An Indian American history scholar has said that she received death threat and abusive messages after she published an article criticizing U.S. President Donald Trump in a mainstream publication.
Manisha Sinha, the Draper Chair in American History at the University of Connecticut, had compared Trump to former U.S. president Andrew Johnson in her piece published by CNN on July 27.
The article, titled “What happened the last time a President chose America’s enemies over its friends,” dwells on the similarity between both the presidents and explores the nature of such political vendettas where leaders blatantly use the race card in an attempt to restore white supremacy.
“What they have in common are delusions of personal grandeur and a tainted ascent to the presidency. Trump was elected by a minority of the American electorate, with help from the vagaries of the electoral college system and from considerable Russian interference,” the article said.
“Johnson took his case to the people, Trump style, during the 1866 midterm elections. He played the race card, arguing that giving African-American rights would weaken whites’ rights. He called his political opponents traitors, even leading members of his own party,” Sinha wrote in the opinion piece.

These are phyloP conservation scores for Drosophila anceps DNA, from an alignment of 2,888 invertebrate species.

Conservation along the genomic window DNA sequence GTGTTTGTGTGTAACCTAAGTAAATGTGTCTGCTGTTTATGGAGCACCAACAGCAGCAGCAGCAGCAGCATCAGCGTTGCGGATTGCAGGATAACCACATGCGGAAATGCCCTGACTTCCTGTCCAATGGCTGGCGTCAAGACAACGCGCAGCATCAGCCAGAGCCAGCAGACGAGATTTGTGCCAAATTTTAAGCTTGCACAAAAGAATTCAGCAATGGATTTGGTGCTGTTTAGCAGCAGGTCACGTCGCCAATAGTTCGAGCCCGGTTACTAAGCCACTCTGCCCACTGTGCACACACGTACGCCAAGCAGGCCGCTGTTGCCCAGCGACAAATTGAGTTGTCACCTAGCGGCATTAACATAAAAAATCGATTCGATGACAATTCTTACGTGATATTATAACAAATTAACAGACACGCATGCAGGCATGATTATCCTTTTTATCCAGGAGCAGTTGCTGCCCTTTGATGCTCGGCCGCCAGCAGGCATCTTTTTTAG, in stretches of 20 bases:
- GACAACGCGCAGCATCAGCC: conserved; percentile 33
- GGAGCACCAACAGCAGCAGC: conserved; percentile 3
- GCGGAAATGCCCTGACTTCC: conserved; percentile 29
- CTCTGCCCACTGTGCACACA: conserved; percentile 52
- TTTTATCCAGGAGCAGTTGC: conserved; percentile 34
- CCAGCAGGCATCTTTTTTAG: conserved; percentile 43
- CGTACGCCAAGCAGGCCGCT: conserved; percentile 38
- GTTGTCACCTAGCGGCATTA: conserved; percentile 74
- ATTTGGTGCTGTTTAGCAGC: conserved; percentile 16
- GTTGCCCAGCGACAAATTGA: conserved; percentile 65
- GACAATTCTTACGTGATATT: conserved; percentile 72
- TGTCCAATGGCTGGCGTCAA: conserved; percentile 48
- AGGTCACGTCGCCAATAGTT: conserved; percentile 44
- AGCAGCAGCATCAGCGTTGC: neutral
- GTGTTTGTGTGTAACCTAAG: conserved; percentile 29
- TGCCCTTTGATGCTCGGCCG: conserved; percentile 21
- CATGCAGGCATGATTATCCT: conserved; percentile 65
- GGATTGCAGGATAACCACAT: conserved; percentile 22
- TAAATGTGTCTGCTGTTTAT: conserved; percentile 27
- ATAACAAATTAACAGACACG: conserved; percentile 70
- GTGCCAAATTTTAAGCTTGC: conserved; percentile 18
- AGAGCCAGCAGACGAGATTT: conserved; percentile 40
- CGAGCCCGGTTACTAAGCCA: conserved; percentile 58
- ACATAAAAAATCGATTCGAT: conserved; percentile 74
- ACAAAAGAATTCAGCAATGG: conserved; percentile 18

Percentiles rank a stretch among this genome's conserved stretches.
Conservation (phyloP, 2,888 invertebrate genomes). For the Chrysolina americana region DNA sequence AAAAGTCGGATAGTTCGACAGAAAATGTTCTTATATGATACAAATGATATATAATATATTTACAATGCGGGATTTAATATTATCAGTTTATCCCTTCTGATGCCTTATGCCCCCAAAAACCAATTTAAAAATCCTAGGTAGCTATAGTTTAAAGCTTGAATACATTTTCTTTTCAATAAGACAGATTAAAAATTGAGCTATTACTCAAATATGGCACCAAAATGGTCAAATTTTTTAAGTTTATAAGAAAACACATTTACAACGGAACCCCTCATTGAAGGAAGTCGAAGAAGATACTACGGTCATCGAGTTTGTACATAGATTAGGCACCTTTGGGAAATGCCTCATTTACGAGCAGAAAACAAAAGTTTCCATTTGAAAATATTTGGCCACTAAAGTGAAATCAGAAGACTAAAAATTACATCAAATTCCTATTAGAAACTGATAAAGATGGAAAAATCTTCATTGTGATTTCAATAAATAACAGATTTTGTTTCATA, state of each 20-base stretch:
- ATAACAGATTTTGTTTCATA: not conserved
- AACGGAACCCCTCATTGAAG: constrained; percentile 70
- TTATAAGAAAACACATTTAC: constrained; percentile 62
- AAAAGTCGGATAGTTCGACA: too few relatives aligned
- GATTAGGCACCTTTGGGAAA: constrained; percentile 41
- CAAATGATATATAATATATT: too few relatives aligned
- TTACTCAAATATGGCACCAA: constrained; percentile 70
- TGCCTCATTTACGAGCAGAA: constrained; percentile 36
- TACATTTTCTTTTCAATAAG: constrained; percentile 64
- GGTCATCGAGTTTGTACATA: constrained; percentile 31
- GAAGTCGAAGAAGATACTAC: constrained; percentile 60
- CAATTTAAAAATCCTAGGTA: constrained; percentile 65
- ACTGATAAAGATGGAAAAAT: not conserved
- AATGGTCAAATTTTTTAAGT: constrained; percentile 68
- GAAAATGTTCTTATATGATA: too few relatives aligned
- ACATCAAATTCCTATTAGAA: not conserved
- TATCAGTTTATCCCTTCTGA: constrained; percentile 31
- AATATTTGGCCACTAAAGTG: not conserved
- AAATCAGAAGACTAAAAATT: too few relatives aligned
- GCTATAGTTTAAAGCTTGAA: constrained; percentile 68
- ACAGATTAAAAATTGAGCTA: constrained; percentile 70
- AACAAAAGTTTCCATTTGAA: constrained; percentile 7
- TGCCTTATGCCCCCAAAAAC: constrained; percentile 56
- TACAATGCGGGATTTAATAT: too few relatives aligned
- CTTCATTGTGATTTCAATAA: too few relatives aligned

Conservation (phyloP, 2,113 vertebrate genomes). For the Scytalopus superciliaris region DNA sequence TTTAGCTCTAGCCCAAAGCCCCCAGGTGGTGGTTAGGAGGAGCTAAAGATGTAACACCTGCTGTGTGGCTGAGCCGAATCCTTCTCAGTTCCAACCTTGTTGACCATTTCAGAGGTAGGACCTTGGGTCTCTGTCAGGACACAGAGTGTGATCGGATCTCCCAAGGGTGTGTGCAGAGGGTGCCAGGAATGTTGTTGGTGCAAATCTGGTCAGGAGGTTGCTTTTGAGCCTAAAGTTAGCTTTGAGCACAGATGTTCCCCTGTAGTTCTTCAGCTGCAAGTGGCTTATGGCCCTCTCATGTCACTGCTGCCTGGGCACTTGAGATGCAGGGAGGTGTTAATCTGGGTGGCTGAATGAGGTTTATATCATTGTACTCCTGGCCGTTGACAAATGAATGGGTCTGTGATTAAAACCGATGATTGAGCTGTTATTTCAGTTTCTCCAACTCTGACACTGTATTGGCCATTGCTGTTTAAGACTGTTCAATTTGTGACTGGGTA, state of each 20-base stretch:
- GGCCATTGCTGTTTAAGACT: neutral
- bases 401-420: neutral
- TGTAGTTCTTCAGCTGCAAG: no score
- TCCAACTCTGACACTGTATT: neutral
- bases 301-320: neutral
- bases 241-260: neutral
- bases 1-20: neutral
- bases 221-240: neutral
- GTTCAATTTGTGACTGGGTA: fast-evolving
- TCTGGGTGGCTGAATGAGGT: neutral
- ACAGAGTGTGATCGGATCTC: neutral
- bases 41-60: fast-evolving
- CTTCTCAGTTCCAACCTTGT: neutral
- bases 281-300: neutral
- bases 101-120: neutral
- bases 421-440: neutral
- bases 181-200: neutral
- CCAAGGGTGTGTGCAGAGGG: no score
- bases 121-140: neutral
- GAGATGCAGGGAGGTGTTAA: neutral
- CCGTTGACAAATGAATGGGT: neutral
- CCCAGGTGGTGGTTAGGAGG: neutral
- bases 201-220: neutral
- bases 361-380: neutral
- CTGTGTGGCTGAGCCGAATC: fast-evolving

Andrew Johnson was the American Vice President and became the U.S. president on April 15, 1865, after President Abraham Lincoln was assassinated.
After the article was published, Sinha started getting trolled on her social media account. She also received several intimidating phone calls, including one death threat. The person, who had the address and phone number of Sinha, threatened to kill her, she tweeted, asking her followers to inform the university officials.
The anonymous caller, who was later identified as a resident of Texas, “freaked” her out a little bit, Sinha later told The Day in an interview. She called 911, and police in the Massachusetts town where she lives, and received prompt response.
Matthew Erickson, 39, of Porter, Texas, has been charged in the county court with threatening to commit a crime and making harassing phone calls, the report added.
The incident is a proof of the growing incivility that people are using boldly, a “coarseness that seems to come from the top,” the author of the book, The Slave’s Cause: A History of Abolition, said in the interview.
Sinha, who moved to the United States in 1884 as a student, said that the incident will not stop her from speaking out. “He was trying to scare me into silence, and I won’t let him. That’s how you foster authoritarianism,” she said.